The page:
Wednesday, April 20, 2011


Nothing makes me question my own rhetorical devices as much as when I see them abusively used against my own opinions.  Probably the worst offender is telepathy, where you tell someone you don't agree with why they believe what they do.  Sometimes it's mere strawmanning, but that's the easy case. Sometimes telepathy is less of an all-out bad faith attack and just an attempt to pigeonhole opponents into your own worldview.

To use an example, this post was inspired by the fact that certain bloggers can't seem to stop making definitive-sound statements about what religious people believe and why they believe it.  After all, there are a few billion of us the world over, so saying that you know why people believe in God and a hundred somewhat related propositions is pretty presumptuous. It doesn't come off well in part because believers (like yours truly) can examine their own reasons for belief, find that they are not the reasons the telepath proffers, and then dismiss the telepath's entire argument.

Disproving someone's else's claims about your inmost thoughts is among the easiest things in the world, up there with offending Bill Donohue and making Rousseau sound ridiculous.  But after you've explained to the someone else in question why you actually believe proposition X, the telepath in question might then claim that you're just in denial about your true reasons. This is mostly an illustration of how useless the whole exchange is.  People believe things for complicated reasons, and people that believe different things than us believe them for reasons that can be hard to understand or to shoehorn into our own worldview.  Rhetorical telepathy is generally a bad idea because mind readers we ain't.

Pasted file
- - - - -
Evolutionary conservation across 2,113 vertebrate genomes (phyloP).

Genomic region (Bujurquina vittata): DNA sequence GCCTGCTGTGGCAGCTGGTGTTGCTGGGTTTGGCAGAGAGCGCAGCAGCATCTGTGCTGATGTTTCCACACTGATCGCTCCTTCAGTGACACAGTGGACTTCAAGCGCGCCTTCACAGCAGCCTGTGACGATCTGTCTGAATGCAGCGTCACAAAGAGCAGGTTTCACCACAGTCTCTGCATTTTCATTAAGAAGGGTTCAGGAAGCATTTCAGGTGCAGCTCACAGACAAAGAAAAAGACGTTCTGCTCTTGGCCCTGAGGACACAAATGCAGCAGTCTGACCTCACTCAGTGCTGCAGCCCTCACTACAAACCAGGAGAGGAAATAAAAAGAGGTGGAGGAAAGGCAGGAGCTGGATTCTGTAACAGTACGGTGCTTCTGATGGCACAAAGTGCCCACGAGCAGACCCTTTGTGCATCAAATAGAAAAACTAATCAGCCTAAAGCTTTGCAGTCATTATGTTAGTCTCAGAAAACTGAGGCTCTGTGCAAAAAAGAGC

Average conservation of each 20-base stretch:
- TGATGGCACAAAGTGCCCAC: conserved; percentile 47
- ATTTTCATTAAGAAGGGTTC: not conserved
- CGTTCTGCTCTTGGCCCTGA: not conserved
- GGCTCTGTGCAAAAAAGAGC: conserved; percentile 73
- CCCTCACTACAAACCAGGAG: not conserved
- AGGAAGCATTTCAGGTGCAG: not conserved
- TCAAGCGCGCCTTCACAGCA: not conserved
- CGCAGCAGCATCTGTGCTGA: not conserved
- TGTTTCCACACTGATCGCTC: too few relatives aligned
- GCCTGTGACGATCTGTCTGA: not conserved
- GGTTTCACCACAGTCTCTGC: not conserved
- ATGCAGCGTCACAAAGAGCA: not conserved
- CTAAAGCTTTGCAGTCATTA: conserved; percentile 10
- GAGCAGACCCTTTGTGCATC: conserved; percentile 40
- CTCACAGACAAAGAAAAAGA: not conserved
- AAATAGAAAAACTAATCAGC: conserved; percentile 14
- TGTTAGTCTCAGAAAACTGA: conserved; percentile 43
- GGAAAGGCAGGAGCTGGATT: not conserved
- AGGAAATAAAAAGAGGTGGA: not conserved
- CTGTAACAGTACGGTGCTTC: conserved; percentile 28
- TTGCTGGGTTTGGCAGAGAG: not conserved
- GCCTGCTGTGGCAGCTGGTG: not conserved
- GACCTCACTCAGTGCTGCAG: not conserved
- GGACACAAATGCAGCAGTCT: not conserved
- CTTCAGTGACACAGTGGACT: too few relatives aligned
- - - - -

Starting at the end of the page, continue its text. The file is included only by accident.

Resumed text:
Yet I still intend to get at why people believe things when I write for this blog.  To use a couple of easy examples, Lost Causers are generally attached to a traditional (problematic, to say the least) view of 'the South' rather than to a specific set of historical facts and many climate-change denialists are generally more worried about the political consequences of climate change science than the methodology of the science itself.  They won't say it, but a combination of their other statements, their affiliations etc. makes the underlying cause clear.

But I have to check myself and not get too quick to jump to gun.  If you see any telepathic bullcrap, call me on it, okay?

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